I am white settler woman of Irish, Scottish and French ancestry. I immigrated to Canada from the United States when I was seven years old. I love this country and I am so grateful to live here. Today is our national holiday, Canada Day. And although I am deeply proud to be Canadian, and I believe in celebrating many of the things that we stand for (e.g. universal health care), I am ashamed of the colonial underpinnings of our society. Canada’s history is full of racism, violence, cultural genocide, and oppression against Indigenous peoples. This it not a thing of the past. It continues to this day.
In June 2015, the Truth and Reconciliation Commission (TRC) released its findings along with 94 Calls to Action regarding reconciliation between Canadians and Indigenous peoples. The Commission was officially established on June 1, 2008 with the purpose of documenting the history and lasting impacts of the Canadian residential school system on Indigenous students and their families. It provided residential school survivors an opportunity to share their experiences during public and private meetings held across the country.
The stated purpose of the TRC was to reveal to Canadians the complex truth about the history and the ongoing legacy of abuse in the church-run residential schools and to guide a process of truth and healing, leading toward reconciliation within Indigenous families, and between Indigenous peoples and non-Indigenous communities, churches, governments, and Canadians.
In the report, survivors note how Canada’s broader colonial history, not just the legacy of the residential schools, has affected, and still affects Indigenous communities — including the establishment of the Indian Act, the over-representation of Indigenous children in foster care and adults in Canadian prisons, inferior education and health care, lack of access to clean water and infrastructure in Indigenous communities, and the growing number of murdered and missing Indigenous women and girls.
On this Canada Day, I am reflecting upon this sobering reality, committing to continue educating myself and my daughter, and resolving to do whatever I can to support meaningful reconciliation. As a citizen of this country, it is my responsibility to demand that we foster an equitable and just society for everyone: one that we can all call home.
Here are some resources that I have found to be very helpful:
150 Acts of Reconciliation for Canada’s 150 by Crystal Fraser and Sara Komarnisky
21 Things You May Not Know About the Indian Act by Bob Joseph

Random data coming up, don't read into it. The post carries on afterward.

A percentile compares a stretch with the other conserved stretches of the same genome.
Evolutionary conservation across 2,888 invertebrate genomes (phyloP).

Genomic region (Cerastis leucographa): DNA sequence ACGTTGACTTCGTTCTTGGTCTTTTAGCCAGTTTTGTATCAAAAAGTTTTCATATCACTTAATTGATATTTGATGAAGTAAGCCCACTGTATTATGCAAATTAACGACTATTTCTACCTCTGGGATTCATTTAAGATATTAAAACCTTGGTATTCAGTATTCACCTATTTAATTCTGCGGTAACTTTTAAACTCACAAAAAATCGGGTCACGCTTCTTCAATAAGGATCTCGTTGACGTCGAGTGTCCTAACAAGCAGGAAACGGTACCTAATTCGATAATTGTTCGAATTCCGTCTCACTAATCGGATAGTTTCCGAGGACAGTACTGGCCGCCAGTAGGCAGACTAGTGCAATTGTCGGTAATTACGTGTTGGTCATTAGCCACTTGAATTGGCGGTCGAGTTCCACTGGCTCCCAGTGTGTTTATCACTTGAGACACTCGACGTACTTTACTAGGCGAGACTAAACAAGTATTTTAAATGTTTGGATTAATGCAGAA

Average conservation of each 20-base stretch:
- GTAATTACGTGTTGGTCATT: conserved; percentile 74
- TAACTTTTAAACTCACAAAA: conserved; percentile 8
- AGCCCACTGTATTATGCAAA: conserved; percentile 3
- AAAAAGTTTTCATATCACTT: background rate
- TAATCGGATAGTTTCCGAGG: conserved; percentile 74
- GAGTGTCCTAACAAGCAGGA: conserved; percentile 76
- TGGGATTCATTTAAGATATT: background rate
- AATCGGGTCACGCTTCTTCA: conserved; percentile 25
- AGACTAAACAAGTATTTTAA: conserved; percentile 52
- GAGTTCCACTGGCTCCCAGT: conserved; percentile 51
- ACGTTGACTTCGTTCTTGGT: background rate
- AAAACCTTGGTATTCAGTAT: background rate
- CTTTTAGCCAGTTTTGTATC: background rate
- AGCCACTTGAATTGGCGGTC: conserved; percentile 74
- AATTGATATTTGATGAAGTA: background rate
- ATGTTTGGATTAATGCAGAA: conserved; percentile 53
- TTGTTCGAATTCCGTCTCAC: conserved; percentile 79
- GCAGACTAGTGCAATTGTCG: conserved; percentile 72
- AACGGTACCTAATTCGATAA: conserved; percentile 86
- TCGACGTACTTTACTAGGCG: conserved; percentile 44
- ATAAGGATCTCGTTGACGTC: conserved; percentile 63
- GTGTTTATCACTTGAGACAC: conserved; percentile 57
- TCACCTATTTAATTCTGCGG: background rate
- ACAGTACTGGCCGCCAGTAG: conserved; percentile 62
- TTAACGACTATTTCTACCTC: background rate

The Indian Act, after over 140 years, continues to shape, control, and constrain the lives and opportunities of Indigenous Peoples, and is at the root of many stereotypes that persist. Bob Joseph’s book, 21 Things You May Not Know About the Indian Act, comes at a key time in the reconciliation process, when awareness from both Indigenous and non-Indigenous communities is at a crescendo. Joseph explains how Indigenous Peoples can step out from under the Indian Act and return to self-government, self-determination, and self-reliance—and why doing so would result in a better country for every Canadian. He dissects the complex issues around truth and reconciliation, and clearly demonstrates why learning about the Indian Act’s cruel, enduring legacy is essential for the country to move toward true reconciliation.
Speaking Our Truth: A Journey of Reconciliation by Monique Gray Smith
A nonfiction book for middle readers that examines how we can foster reconciliation in an accessible way. In Speaking Our Truth, we are embarking on a journey of reconciliation. This isn’t a read-and-do-nothing kind of book. It is an active exploration of Canada’s collective history. It’s about how we grow as individuals, families, communities and as a country.
The Inconvenient Indian by Thomas King
Neither a traditional nor all-encompassing history of First Nations people in North America, The Inconvenient Indian is a personal meditation on what it means to be “Indian.” Thomas King explores the relationship between “Natives” and “non-Natives” since the fifteenth century and examines the way that popular culture has shaped our notion of Indigenous identity, while also reflecting on his own complicated relationship with activism.
Seven Fallen Feathers by Tanya Talaga
From 2000 to 2011, seven Indigenous high school students died in Thunder Bay, Ontario. The seven were hundreds of miles away from their families, forced to leave home to attend school in an unwelcoming city. Five were found dead in the rivers surrounding Lake Superior, below a sacred Indigenous site. Using a sweeping narrative focusing on the lives of the students, award-winning investigative journalist Tanya Talaga delves into the history of this small northern city that has come to manifest Canada’s long struggle with human rights violations against Indigenous communities.